NMSAT :: Networked Music & SoundArt Timeline

1929 __ First Golden Age of Syndication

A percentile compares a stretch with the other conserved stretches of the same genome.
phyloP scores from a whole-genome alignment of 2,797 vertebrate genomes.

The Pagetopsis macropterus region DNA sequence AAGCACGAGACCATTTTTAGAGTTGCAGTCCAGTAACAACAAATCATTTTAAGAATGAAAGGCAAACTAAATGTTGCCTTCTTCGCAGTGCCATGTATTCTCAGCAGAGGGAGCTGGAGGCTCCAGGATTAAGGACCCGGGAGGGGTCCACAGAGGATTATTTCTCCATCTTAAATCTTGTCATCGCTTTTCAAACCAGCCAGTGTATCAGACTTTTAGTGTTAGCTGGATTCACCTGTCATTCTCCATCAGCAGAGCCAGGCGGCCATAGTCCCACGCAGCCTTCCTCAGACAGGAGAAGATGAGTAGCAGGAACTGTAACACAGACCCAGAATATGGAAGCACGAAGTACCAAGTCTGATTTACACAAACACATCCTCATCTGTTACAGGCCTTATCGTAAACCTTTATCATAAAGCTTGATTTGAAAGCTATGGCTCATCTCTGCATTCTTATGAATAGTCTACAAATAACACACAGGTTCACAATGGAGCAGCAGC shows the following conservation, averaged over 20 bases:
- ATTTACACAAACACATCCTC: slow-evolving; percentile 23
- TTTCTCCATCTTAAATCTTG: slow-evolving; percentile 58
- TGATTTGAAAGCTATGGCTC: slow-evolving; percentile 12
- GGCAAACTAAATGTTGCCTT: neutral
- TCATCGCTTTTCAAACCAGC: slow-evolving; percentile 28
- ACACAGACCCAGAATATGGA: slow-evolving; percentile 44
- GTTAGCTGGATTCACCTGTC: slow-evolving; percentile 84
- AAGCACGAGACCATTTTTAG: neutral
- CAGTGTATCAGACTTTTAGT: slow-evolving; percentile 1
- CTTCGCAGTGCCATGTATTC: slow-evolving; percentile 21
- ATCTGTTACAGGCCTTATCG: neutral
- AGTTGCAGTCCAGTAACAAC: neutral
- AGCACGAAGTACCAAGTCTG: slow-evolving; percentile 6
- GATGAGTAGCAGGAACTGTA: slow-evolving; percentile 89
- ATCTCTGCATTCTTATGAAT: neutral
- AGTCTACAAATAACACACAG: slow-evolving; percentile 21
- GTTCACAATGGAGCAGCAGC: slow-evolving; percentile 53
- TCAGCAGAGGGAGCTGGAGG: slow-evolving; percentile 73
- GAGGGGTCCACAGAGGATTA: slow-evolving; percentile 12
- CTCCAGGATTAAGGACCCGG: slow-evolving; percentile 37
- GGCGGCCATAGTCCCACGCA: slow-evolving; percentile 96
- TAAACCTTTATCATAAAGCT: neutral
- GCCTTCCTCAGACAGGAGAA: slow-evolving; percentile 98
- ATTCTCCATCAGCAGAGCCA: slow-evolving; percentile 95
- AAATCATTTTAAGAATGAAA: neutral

Comment : 1929: 16-inch shellac discs introduced for syndication, probably by Radio Digest Bureau of Broadcasting, using pressings manufactured by the Columbia Phonograph Corporation's Sound-On-Disc Division. 1929-35: First Golden Age of Syndication -- dozens of companies enter the business of distributing recorded programs. 78rpm discs give way to large size slow-speed discs during early thirties. (Elizabeth McLeod)I think you'll find that most network radio shows were performed twice; once for the east coast and three hours later for the west coast. Radio programs could be sent 'live' over a transcontinental wire link in the 1930s, long before this became practical for television. This was another innovation for which Correll and Gosden were responsible: in November 1929, an uproar resulted when the nightly "Amos 'n' Andy" broadcast moved from 11 PM EST to 7 PM -- Western listeners complained that they couldn't be at their radios at 4 PM, and began to deluge NBC and The Pepsodent Company with enraged letters and telegrams. After more than 100,000 letters arrived over the course of a week, Correll and Gosden proposed broadcasting twice nightly -- once for the East and once for the Midwest and West -- and this idea became standard procedure for radio well into the 1940s. NBC began allowing limited use of recorded rebroadcasts in 1939, when Pacific Blue stations began carrying "Information Please" by transcription. The rationale given was that the program had no script -- and therefore could not be rebroadcast live. Many sponsors, however, had been using recordings of live network programs on a supplementary basis as far back as 1930, spotting them on stations in markets where live clearance could not be obtained. (Elizabeth McLeod)In broadcasting, syndication is the sale of the right to broadcast radio shows and television shows to multiple individual stations, without going through a broadcast network. It is common in countries where television is scheduled by networks with local affiliates, particularly in the United States. In the rest of the world, however, most countries have centralized networks without local affiliates and syndication is less common, although shows can also be syndicated internationally. Radio syndication generally works the same way as in television, except that radio stations usually are not organized into strict affiliate-only networks. Radio networks generally are only distributors of programming, and individual stations (though often owned by large conglomerates) decide which shows to carry from a wide variety of networks and independent providers. As a result, radio networks like Westwood One or Premiere Radio Networks, despite their influence in broadcasting, are not as recognized among the general public as television networks like CBS or ABC. Some examples of widely-syndicated commercial music programs include weekly countdowns like Rick Dees' Weekly Top 40, the American Top 40, the Canadian Hit 30 Countdown, and the nightly program, Delilah, heard on many U.S. stations. Before radio networks matured in the United States, some early radio shows were reproduced on transcription disks and mailed to individual stations. An example of syndication using this method was RadiOzark Enterprises, Inc. based in Springfield, Missouri, co-owned with KWTO-AM. The Assembly of God, with national headquarters in Springfield, sponsored a half-hour program on the station called Sermons in Song. RadiOzark began transcribing the show for other stations in the 1940s, and eventually 200 stations carried the program. The company later produced country music programs starring among others, Smiley Burnette, George Morgan, Bill Ring and Tennessee Ernie Ford (260 15-minute episodes of The Tennessee Ernie Show were distributed), and more than 1,200 U.S. and Canadian stations aired the programs. Many syndicated radio programs were distributed through the US mail or other delivery service, although the medium changed as technology developed, going from transcription disks to phonograph records, tape recordings, cassette tapes and eventually CDs. Many smaller weekend programs still use this method to this day, though with the rise of the Internet, many stations have since opted to distribute programs via CD-quality MP3s through FTP downloads. It was not until the advent of satellite communications in the 1980s that live syndication became popular (though it could be transmitted through network lines, it was not particularly common). Shortly after satellite networks such as RKO, Transtar and SMN began, the Fairness Doctrine was repealed, which is credited with helping Rush Limbaugh become the first national talk radio superstar. As the 1990s went on, Dr. Laura and Howard Stern began their national shows, rising to become national icons. The Telecommunications Act of 1996, which led to significant concentration of media ownership, facilitated the rapid deployment of both existing and new syndicated programs in the late 1990s, putting syndication on par with, and eventually surpassing, the network radio format. After the September 11, 2001 terrorist attacks, syndicated talk radio saw a notably rapid rise in popularity, as networks rushed hosts such as Laura Ingraham, Bill O'Reilly, Sean Hannity and Glenn Beck into syndication around this time. Syndicated radio is not as popular in other parts of the world. Canada has a few independently syndicated shows, but the bulk of syndicated content there comes from the United States, and the sum total of syndicated programming is far less than most American stations, as Canadian stations rely more heavily on local content. Most other countries still follow the network radio model. (Compiled from various sources)
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